When a generous patriarch dies, the lives of two families are altered in Ira Sachs' beautifully poignant slice of life drama "Little Men ."
In the film, Brian Jardine (Greg Kinnear), a struggling actor, his wife, Kathy (Jennifer Ehle), a psychotherapist and the breadwinner of the family, and their 13-year-old son Jake (Theo Taplitz) uproot their Manhattan lives and move into Brian's late father's home in Brooklyn.
On the ground floor of the residence is a tiny store that sells handmade dresses. The owner, a Chilean woman, Leonor Calvelli (Paulina Garcia) also has a young son, Tony (Michael Barbieri), who Jake quickly befriends.
Jake is an old soul with an artist's eye and sensitivity. Tony is a charismatic neighborhood kid with a thick Brooklyn accent and acting ambitions. They're both angling to get into the same art school too. Their friendship is pure, immediate and quite charming — these two kids are some true talents.
But there's an unspoken tension lingering below the surface in Leonor's interactions with the Jardines. She knows what's coming even if the audience can't quite see it yet. They live side-by-side in relative peace for a time, and then the conversation happens: Brian tells Leonor that she needs to sign a new lease and pay more rent.
Leonor had been shielded from the changing tides of the neighborhood under the charity and protection of Brian's father. They were friends, and he liked the "glamour" of having the shop there, she explains. But Brian is not his father and he and his sister are thinking practically about the space. What do they owe this woman, after all? And hasn't she gotten by for longer than she would have under any other circumstance?
But even at a discount, Leonor can't afford the new rent.
Leonor lashes out in her reserved, but piercing way, telling Brian that she was more his father's family than he was. She was there the day he died. She was there every day. Brian responds appropriately — that that's a ridiculous thing to say. Both are right, and both are wrong, but the die has been cast and there is no turning back from this.
Alone, it's a good story, but it's the very different-on-paper little men at the center, Jake and Tony, who give it that extra weight of tragedy, as they watch their parents unravel with greed and pride and vow to stop speaking to them until they work it out.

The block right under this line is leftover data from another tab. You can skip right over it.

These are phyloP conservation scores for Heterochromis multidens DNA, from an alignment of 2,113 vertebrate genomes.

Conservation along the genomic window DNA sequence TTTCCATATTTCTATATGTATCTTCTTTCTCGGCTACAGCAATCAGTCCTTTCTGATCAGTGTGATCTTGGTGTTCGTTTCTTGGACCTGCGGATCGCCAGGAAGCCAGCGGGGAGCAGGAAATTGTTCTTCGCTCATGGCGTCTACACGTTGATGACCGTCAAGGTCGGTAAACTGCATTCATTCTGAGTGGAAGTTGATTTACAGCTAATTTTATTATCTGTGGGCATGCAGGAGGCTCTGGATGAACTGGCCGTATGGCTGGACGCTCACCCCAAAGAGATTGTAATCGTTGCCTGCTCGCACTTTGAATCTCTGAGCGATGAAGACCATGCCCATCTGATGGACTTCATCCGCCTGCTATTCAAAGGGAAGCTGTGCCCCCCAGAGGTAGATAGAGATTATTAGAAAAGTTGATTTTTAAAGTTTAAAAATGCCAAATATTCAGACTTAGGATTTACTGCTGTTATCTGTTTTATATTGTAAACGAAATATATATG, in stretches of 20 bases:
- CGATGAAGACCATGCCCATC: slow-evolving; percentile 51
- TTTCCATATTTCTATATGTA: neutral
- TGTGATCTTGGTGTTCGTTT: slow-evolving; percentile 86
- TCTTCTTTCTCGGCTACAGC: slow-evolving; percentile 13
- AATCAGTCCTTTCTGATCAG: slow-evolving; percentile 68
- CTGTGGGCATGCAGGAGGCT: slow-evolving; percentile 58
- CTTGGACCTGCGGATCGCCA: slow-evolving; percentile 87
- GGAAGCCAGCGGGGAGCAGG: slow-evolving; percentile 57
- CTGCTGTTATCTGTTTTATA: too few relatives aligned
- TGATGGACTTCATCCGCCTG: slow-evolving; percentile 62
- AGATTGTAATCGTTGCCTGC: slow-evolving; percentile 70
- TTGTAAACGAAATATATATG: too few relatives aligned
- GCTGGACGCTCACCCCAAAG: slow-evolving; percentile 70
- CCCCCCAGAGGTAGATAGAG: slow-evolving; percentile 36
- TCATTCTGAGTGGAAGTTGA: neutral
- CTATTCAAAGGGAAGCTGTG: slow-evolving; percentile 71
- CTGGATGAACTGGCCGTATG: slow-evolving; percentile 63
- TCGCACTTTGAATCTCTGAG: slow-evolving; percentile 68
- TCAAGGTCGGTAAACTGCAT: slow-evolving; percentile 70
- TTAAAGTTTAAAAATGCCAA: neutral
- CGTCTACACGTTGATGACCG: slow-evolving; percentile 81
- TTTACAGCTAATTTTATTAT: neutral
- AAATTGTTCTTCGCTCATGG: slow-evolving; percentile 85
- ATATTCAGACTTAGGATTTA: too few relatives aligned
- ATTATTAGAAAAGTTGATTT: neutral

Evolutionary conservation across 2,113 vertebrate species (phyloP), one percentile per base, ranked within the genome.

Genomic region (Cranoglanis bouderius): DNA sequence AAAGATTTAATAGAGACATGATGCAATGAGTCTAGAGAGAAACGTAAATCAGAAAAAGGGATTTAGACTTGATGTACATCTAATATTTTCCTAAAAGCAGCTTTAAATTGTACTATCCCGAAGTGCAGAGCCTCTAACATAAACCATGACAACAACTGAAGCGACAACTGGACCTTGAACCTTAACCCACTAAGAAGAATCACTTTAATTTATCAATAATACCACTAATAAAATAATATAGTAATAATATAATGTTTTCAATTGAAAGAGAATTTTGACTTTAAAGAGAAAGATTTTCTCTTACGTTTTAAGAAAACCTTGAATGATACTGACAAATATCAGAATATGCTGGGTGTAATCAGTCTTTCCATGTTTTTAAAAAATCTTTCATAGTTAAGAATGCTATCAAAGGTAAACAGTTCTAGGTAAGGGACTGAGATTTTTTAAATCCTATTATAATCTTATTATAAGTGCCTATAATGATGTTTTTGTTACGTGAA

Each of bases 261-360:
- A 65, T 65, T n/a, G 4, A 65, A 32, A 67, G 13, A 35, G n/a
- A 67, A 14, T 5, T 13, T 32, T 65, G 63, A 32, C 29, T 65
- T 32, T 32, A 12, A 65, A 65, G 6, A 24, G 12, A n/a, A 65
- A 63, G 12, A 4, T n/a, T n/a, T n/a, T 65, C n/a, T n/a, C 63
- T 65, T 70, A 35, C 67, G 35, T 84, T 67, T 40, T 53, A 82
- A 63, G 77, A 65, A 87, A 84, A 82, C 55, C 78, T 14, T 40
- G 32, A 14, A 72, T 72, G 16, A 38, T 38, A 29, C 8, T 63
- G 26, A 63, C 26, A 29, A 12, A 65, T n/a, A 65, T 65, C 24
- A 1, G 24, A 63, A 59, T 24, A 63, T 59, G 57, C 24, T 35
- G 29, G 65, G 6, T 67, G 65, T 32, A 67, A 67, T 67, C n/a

It's not about gentrification, Kathy tries to tell Leonor. They aren't the ruthless rich, colonizing a new neighborhood. Brian doesn't make any money and hasn't in a while and they need the rent money from the store, she says.
Again, it's partially true and partially not. You get the sense that the Jardines would be OK. The stakes for the Calvellis are so much higher. But you also can't necessarily fault the Jardines for wanting to claim the full value of what is now rightfully theirs. The adult actors are all excellent — Kinnear especially — delivering elegant lines from Sachs and his longtime co-writer Mauricio Zacharias ("Love is Strange," ''Keep the Lights On") with a lived-in realism.
"Little Men" unfolds like a play in a taut 85 minutes. Its smallness makes it grand and moving. These are the things, these little moments, decisions and consequences that most human lives are made of, after all.
"Little Men," a Magnolia Pictures release, is rated PG by the Motion Picture Association of America for "thematic elements, smoking and some language." Running time: 85 minutes. Four stars out of four.
MPAA Definition of PG: Parental guidance suggested. Some material may not be suitable for children.
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